Hymn of Jesus:
Mozart complete edition
There’s nae lark (1927) [1:34]
The Beggar’s Song (1936) [2:07]
In the dark pinewood (1937) [1:55]
Bessie Bobtail Op. 2 No. 3 (1934) [2:51]
Hermit Songs Op. 29 (1952-53) [18:55]
Three Songs Op. 10 (1935-36) [7:39]
Mélodies passagères Op. 27 (1950-51) [9:40]
The Daisies Op. 2 No. 1 (1927) [1:04]
With rue my heart is laden Op. 2 No. 2 (1926) [1:13]
Nocturne Op. 13. No. 4 (1940)[3:19]
Sure on this shining night Op. 13 No. 3 (1938) [2:37]
Dover Beach, Op. 3* (1931) [8:11]
(baritone)/Julius Drake (piano)/*The Aronowitz Ensemble
rec. December 2005 and February 2007. Venue not specified
Texts and English translations supplied
HYPERION CDA67528 [62:17]
Canadian baritone, Gerald Finley, has already given us a recital
of songs by Charles Ives. I haven’t heard that but it was favourably reviewed on
MusicWeb. Now he teams up again with Julius Drake for an exploration
of the songs of another American, Samuel Barber.
is perhaps the greatest of all American art song composers and,
indeed, one of the finest of all twentieth-century composers
in this genre. Like all the very best art song writers he combines
a strong melodic gift with an excellent and perceptive taste
in literature. And as Calum MacDonald puts it in his booklet
note, “Throughout his song output, he found ways of capturing
the poets’ thought in musical correlatives that were never merely
decorative, and developed an instinctive knack for embodying
words in a memorable vocal shape.” The selection of songs on
this present CD amply confirms that verdict.
songs are quite well represented on CD, including some recitals
devoted exclusively to his work. Pride of place amongst the
previous essays in the field must go to DG’s 1994 two-disc set
of the Complete Songs on which Cheryl Studer and Thomas Hampson
were partnered by no less an exponent of Barber’s piano music
than John Browning. That set, containing some 47 items, was
valuable not least for its inclusion of a number of unpublished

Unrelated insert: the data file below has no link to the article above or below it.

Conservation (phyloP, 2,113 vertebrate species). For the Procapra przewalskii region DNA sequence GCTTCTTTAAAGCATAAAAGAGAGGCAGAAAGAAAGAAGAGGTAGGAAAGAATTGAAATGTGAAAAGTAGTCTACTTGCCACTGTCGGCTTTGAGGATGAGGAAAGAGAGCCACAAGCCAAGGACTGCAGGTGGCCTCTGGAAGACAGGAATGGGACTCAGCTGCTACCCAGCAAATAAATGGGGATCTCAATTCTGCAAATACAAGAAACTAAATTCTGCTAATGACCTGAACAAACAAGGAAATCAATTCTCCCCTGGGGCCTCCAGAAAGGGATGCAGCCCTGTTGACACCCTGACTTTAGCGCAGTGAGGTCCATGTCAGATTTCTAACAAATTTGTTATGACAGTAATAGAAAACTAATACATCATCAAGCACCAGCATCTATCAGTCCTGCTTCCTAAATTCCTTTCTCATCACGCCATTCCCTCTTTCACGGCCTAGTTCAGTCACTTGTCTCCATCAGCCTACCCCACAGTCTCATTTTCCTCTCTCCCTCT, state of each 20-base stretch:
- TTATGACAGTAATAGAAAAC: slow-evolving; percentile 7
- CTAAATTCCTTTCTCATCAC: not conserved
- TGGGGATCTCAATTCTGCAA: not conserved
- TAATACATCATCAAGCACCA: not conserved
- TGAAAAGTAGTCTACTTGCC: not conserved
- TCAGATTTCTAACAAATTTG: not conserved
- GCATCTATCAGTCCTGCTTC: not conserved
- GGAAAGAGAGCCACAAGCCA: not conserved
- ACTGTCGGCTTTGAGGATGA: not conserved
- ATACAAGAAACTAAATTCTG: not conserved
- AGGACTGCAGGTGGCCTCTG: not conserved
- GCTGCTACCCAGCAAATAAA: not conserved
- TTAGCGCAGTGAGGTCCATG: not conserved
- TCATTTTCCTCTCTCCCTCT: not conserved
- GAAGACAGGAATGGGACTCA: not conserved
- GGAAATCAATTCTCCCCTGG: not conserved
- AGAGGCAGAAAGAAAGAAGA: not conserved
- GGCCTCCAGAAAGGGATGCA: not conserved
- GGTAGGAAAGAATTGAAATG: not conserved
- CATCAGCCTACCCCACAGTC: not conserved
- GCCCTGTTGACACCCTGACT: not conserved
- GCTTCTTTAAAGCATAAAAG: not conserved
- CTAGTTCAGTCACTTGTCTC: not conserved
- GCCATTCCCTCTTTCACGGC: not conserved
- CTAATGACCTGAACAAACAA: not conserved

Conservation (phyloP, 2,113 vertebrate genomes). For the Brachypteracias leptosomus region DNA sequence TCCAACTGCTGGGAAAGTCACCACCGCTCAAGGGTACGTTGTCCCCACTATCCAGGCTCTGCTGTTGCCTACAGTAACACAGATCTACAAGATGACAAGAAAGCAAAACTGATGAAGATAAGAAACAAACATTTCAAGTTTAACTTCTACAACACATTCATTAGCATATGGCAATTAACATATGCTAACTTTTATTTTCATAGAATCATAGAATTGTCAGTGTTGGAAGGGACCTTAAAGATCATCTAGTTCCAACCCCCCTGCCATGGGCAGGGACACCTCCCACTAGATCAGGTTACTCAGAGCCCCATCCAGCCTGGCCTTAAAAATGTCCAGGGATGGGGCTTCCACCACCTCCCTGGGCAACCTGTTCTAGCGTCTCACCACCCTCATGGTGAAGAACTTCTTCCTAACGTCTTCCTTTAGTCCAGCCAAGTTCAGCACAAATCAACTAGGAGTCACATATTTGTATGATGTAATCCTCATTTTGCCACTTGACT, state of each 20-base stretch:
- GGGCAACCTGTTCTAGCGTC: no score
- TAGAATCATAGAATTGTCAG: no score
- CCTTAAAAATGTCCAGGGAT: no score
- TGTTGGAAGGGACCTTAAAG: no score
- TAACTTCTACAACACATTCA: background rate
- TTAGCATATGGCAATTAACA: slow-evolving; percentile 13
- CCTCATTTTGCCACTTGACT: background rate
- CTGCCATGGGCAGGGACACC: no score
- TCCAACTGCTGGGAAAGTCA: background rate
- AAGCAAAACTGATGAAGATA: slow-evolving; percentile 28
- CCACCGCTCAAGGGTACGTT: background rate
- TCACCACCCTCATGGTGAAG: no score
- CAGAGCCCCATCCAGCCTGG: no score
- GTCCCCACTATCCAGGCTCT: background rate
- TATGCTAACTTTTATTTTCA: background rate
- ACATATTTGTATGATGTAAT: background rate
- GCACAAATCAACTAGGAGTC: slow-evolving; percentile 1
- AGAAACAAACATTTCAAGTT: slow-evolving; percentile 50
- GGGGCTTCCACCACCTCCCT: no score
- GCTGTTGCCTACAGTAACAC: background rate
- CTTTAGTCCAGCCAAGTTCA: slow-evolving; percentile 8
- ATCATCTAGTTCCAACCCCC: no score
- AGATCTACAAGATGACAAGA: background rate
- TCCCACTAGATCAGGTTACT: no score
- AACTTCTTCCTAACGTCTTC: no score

songs and the standard of performance and interpretation was
very high indeed. I think that Gerald Finley and Julius Drake
can hold their heads up high in that illustrious company.
habitual characteristic of Gerald Finley’s singing is his ability
to deploy, where appropriate, a warm and seamless legato. This
enables him to serve Barber very well. The very first offering,
the early There’s nae lark, with its gentle lyricism,
benefits accordingly. I also admired greatly Finley’s exquisite
delivery of the soft, undulating vocal line in In the dark
pinewood. In this latter song Thomas Hampson adopts a slightly
quicker, and therefore more flowing, tempo. Some may share my
preference for Hampson’s way with the song but, on its own terms,
Finley’s singing of the song is just as fine.
is in his element in the three songs that constitute Op. 10,
all of which are settings of James Joyce. The first one, Rain
has fallen, is built to a powerful climax by Finley and
Drake. This is followed by Sleep now. This is anything
but a conventional lullaby, especially in its central stanza,
and Finley puts it across very well. Best of all is I hear
an army. This is a magnificent song and Finley treats us
to a vehement account of it, his singing underpinned by some
powerful pianism from Drake. Hampson also gives a superb account
of this song but I find Finley even more impressive, though
perhaps the fact that his recording is cut at a slightly higher
level adds to the impact.
the centre of the recital is the collection of ten songs to
which Barber gave the title, Hermit Songs. These are
mainly short settings of English translations of medieval poems
attributed to Irish saints and mystics. The cycle was fist performed
in October 1953 by Leontyne Price, accompanied by Barber himself,
and an invaluable recording of the première can be found on
Bridge Records (Bridge 9156). Since the first performance the
cycle has tended to be the preserve of female singers – Cheryl
Studer sings it on the DG album – and, indeed, I can’t recall
hearing it sung by a man. However, there’s no inherent reason
why a man shouldn’t sing these songs since most of the texts
actually imply, at least, a male author and, of course, historically
the term “hermit” has generally been taken, rightly or wrongly,
to imply the male gender.
amply vindicates his decision to perform these songs. He has
the requisite command in the first song, At St. Patrick’s
Purgatory. A little later he’s rapt and confiding in the
central section of St Ita’s Vision, and the concluding
soft high note in this song is beautifully placed and controlled.
In The Crucifixion he’s deeply expressive with his ample